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Some Pins on the Sensor Shield operate a little differently than others. It is recommended that you avoid using these Pins unless you have to, because there is a chance their functions will interfere with the operation of your project. RobotGeek Kits are designed to work around this, and will include special instructions regarding these Pins when necessary. You won't need to know what they do to start building, but it's good to know what they do.

Pin Description Notes
DIO-0 RX (Receive Pin) Devices on the Hardware Serial pins need be removed during programming the Geekduino/Arduino. These pins cannot be used if you are using the UART 4-pin port, for example if you are using an XBee module.
DIO-1 TX (Transmit Pin)
DIO-2 Interrupt Pin External Interrupt pins are an advanced feature of the Arduino. Using these pins for not-interrupt purpose will not cause you any problems, but you may need to move your pins around if you need interrupt pins later
DIO-3 Interrupt Pin
AIO-4 I2C SDA (Data Line for I2C) You cannot use these 2 pins if you are using I2C peripherals / the I2C 4-pin port. These pins are needed for I2C Communications and will not function as analog inputs if I2C is being used. NOTE: If wired correctly with 4-pin squid cables, you can use these ports as a secondary I2C port.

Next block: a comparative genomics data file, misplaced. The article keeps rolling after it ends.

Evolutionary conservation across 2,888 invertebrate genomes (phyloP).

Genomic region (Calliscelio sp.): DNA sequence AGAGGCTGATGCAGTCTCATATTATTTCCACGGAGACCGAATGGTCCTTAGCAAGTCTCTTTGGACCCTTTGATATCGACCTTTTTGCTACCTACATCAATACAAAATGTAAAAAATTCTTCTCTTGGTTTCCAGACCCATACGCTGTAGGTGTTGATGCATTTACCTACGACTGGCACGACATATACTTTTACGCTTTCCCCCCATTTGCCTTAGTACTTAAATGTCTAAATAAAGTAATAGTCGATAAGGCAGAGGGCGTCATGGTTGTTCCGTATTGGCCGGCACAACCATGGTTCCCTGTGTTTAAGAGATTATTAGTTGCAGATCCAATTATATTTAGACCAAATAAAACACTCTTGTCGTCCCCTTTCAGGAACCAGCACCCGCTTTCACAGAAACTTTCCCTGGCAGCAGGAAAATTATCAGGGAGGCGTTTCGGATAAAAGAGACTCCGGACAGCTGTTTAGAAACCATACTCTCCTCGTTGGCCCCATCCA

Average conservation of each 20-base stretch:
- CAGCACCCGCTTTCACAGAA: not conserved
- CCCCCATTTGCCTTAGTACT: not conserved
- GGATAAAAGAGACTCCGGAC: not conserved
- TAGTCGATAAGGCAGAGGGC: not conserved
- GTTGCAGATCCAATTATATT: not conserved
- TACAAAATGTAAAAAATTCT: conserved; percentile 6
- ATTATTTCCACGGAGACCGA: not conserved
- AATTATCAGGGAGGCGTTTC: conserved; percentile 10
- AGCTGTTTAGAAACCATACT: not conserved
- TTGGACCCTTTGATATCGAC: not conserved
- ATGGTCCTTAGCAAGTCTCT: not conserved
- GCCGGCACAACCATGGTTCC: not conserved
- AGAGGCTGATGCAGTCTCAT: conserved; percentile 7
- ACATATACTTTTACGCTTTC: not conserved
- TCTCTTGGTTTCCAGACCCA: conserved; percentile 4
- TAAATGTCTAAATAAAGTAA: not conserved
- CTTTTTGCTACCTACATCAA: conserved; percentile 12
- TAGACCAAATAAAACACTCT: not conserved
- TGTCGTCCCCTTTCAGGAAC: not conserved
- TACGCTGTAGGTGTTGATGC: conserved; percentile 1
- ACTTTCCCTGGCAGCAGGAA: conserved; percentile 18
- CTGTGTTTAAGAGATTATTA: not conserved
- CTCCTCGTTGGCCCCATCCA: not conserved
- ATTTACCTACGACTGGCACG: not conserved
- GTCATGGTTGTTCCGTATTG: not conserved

AIO-5 I2C SCL (Clock Line for I2C)
DIO-13 Built in Resistor, Attached to onboard LED Pin 13 has a built in Resistor and LED on the Geekduino and most Arduino boards. This may interfere with some advanced I/O boards. Typically it works just fine as an output board.

Also worth noting are the Accessory Power Pins running alongside the board. These are useful for manually providing power to specific Devices that don't follow the 3-Pin convention.

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Squid and Adapter Cables